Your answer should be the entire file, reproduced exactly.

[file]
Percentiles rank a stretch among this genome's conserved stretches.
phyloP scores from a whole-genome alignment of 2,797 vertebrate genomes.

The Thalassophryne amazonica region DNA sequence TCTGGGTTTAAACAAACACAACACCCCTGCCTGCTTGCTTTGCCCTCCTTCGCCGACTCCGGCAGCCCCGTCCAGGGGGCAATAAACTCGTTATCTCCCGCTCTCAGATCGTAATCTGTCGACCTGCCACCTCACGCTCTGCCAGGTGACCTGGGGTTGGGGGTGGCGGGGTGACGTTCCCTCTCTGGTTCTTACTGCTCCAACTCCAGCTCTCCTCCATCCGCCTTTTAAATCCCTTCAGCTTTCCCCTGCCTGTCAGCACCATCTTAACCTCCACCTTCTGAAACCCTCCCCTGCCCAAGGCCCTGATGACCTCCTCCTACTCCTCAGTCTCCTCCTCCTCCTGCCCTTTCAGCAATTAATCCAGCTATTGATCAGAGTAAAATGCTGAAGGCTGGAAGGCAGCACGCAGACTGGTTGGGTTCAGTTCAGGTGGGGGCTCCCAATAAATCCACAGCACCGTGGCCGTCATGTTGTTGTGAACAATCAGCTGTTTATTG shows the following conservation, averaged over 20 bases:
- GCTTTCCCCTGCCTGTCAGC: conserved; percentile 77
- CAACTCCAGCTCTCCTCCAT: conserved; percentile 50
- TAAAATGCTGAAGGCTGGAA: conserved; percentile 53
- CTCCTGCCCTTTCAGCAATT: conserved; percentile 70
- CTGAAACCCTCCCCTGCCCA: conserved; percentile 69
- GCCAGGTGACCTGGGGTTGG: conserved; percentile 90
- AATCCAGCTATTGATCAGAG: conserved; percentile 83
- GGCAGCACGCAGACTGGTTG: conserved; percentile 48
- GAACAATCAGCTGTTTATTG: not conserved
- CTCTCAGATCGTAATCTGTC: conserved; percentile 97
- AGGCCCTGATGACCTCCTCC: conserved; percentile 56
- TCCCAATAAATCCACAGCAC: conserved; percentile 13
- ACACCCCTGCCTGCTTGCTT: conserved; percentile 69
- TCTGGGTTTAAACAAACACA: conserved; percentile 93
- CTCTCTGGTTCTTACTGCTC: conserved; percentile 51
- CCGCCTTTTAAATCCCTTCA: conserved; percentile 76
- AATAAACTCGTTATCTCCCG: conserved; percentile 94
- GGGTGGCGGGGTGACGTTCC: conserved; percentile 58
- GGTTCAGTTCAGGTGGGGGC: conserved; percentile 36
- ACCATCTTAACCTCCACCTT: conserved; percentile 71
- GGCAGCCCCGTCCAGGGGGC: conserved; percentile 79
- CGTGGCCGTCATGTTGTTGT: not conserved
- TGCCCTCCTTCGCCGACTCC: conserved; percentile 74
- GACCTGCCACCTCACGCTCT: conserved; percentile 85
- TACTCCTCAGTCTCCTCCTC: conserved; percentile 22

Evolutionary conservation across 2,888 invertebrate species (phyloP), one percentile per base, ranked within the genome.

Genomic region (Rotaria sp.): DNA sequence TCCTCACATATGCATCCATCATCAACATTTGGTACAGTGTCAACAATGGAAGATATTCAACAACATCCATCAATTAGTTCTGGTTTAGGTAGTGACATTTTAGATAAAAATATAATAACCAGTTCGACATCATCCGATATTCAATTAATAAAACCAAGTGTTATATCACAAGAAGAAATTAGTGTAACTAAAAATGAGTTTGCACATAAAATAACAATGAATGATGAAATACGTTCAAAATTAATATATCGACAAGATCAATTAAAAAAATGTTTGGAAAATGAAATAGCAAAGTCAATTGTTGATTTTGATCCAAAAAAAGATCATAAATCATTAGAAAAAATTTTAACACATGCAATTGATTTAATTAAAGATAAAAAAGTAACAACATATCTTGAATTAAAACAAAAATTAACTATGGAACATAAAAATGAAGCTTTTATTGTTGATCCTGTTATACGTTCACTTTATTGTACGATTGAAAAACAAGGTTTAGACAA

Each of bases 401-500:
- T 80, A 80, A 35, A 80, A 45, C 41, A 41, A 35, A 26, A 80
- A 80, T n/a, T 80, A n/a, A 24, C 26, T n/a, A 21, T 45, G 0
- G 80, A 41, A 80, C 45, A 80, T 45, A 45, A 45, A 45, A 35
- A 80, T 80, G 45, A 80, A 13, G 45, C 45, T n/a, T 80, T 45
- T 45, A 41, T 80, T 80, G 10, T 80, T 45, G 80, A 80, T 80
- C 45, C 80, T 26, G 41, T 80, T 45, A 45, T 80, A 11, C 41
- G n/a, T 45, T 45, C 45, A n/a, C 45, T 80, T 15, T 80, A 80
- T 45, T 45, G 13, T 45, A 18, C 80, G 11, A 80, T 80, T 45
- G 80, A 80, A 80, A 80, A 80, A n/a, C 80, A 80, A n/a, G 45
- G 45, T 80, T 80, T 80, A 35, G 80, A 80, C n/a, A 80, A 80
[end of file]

Percentiles rank a stretch among this genome's conserved stretches.
phyloP scores from a whole-genome alignment of 2,797 vertebrate genomes.

The Thalassophryne amazonica region DNA sequence TCTGGGTTTAAACAAACACAACACCCCTGCCTGCTTGCTTTGCCCTCCTTCGCCGACTCCGGCAGCCCCGTCCAGGGGGCAATAAACTCGTTATCTCCCGCTCTCAGATCGTAATCTGTCGACCTGCCACCTCACGCTCTGCCAGGTGACCTGGGGTTGGGGGTGGCGGGGTGACGTTCCCTCTCTGGTTCTTACTGCTCCAACTCCAGCTCTCCTCCATCCGCCTTTTAAATCCCTTCAGCTTTCCCCTGCCTGTCAGCACCATCTTAACCTCCACCTTCTGAAACCCTCCCCTGCCCAAGGCCCTGATGACCTCCTCCTACTCCTCAGTCTCCTCCTCCTCCTGCCCTTTCAGCAATTAATCCAGCTATTGATCAGAGTAAAATGCTGAAGGCTGGAAGGCAGCACGCAGACTGGTTGGGTTCAGTTCAGGTGGGGGCTCCCAATAAATCCACAGCACCGTGGCCGTCATGTTGTTGTGAACAATCAGCTGTTTATTG shows the following conservation, averaged over 20 bases:
- GCTTTCCCCTGCCTGTCAGC: conserved; percentile 77
- CAACTCCAGCTCTCCTCCAT: conserved; percentile 50
- TAAAATGCTGAAGGCTGGAA: conserved; percentile 53
- CTCCTGCCCTTTCAGCAATT: conserved; percentile 70
- CTGAAACCCTCCCCTGCCCA: conserved; percentile 69
- GCCAGGTGACCTGGGGTTGG: conserved; percentile 90
- AATCCAGCTATTGATCAGAG: conserved; percentile 83
- GGCAGCACGCAGACTGGTTG: conserved; percentile 48
- GAACAATCAGCTGTTTATTG: not conserved
- CTCTCAGATCGTAATCTGTC: conserved; percentile 97
- AGGCCCTGATGACCTCCTCC: conserved; percentile 56
- TCCCAATAAATCCACAGCAC: conserved; percentile 13
- ACACCCCTGCCTGCTTGCTT: conserved; percentile 69
- TCTGGGTTTAAACAAACACA: conserved; percentile 93
- CTCTCTGGTTCTTACTGCTC: conserved; percentile 51
- CCGCCTTTTAAATCCCTTCA: conserved; percentile 76
- AATAAACTCGTTATCTCCCG: conserved; percentile 94
- GGGTGGCGGGGTGACGTTCC: conserved; percentile 58
- GGTTCAGTTCAGGTGGGGGC: conserved; percentile 36
- ACCATCTTAACCTCCACCTT: conserved; percentile 71
- GGCAGCCCCGTCCAGGGGGC: conserved; percentile 79
- CGTGGCCGTCATGTTGTTGT: not conserved
- TGCCCTCCTTCGCCGACTCC: conserved; percentile 74
- GACCTGCCACCTCACGCTCT: conserved; percentile 85
- TACTCCTCAGTCTCCTCCTC: conserved; percentile 22

Evolutionary conservation across 2,888 invertebrate species (phyloP), one percentile per base, ranked within the genome.

Genomic region (Rotaria sp.): DNA sequence TCCTCACATATGCATCCATCATCAACATTTGGTACAGTGTCAACAATGGAAGATATTCAACAACATCCATCAATTAGTTCTGGTTTAGGTAGTGACATTTTAGATAAAAATATAATAACCAGTTCGACATCATCCGATATTCAATTAATAAAACCAAGTGTTATATCACAAGAAGAAATTAGTGTAACTAAAAATGAGTTTGCACATAAAATAACAATGAATGATGAAATACGTTCAAAATTAATATATCGACAAGATCAATTAAAAAAATGTTTGGAAAATGAAATAGCAAAGTCAATTGTTGATTTTGATCCAAAAAAAGATCATAAATCATTAGAAAAAATTTTAACACATGCAATTGATTTAATTAAAGATAAAAAAGTAACAACATATCTTGAATTAAAACAAAAATTAACTATGGAACATAAAAATGAAGCTTTTATTGTTGATCCTGTTATACGTTCACTTTATTGTACGATTGAAAAACAAGGTTTAGACAA

Each of bases 401-500:
- T 80, A 80, A 35, A 80, A 45, C 41, A 41, A 35, A 26, A 80
- A 80, T n/a, T 80, A n/a, A 24, C 26, T n/a, A 21, T 45, G 0
- G 80, A 41, A 80, C 45, A 80, T 45, A 45, A 45, A 45, A 35
- A 80, T 80, G 45, A 80, A 13, G 45, C 45, T n/a, T 80, T 45
- T 45, A 41, T 80, T 80, G 10, T 80, T 45, G 80, A 80, T 80
- C 45, C 80, T 26, G 41, T 80, T 45, A 45, T 80, A 11, C 41
- G n/a, T 45, T 45, C 45, A n/a, C 45, T 80, T 15, T 80, A 80
- T 45, T 45, G 13, T 45, A 18, C 80, G 11, A 80, T 80, T 45
- G 80, A 80, A 80, A 80, A 80, A n/a, C 80, A 80, A n/a, G 45
- G 45, T 80, T 80, T 80, A 35, G 80, A 80, C n/a, A 80, A 80